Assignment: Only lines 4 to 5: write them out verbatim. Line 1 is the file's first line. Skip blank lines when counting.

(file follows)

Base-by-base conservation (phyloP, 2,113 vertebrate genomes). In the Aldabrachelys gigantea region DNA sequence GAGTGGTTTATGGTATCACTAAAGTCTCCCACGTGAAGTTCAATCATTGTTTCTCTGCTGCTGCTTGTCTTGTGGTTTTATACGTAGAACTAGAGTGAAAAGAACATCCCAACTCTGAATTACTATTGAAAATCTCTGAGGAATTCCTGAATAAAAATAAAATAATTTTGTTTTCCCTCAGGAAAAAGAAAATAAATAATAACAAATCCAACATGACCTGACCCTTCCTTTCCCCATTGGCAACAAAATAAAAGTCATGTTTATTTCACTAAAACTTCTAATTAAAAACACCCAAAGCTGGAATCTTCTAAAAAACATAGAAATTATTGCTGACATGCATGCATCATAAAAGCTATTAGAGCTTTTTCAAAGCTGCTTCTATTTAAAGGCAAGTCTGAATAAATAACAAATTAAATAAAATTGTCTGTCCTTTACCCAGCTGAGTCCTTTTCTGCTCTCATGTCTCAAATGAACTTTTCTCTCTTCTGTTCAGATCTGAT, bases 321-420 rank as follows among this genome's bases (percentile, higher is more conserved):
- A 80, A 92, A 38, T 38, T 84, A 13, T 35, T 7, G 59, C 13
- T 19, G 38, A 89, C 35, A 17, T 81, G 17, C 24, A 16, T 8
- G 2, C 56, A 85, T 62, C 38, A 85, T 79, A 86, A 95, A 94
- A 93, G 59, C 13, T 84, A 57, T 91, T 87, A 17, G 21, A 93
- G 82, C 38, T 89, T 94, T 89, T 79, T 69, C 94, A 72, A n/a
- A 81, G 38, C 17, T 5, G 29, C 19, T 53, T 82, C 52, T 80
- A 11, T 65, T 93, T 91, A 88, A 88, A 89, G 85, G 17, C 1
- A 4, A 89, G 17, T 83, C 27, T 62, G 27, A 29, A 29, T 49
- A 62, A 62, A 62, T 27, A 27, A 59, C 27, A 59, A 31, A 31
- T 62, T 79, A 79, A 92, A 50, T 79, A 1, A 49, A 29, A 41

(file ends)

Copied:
- G 2, C 56, A 85, T 62, C 38, A 85, T 79, A 86, A 95, A 94
- A 93, G 59, C 13, T 84, A 57, T 91, T 87, A 17, G 21, A 93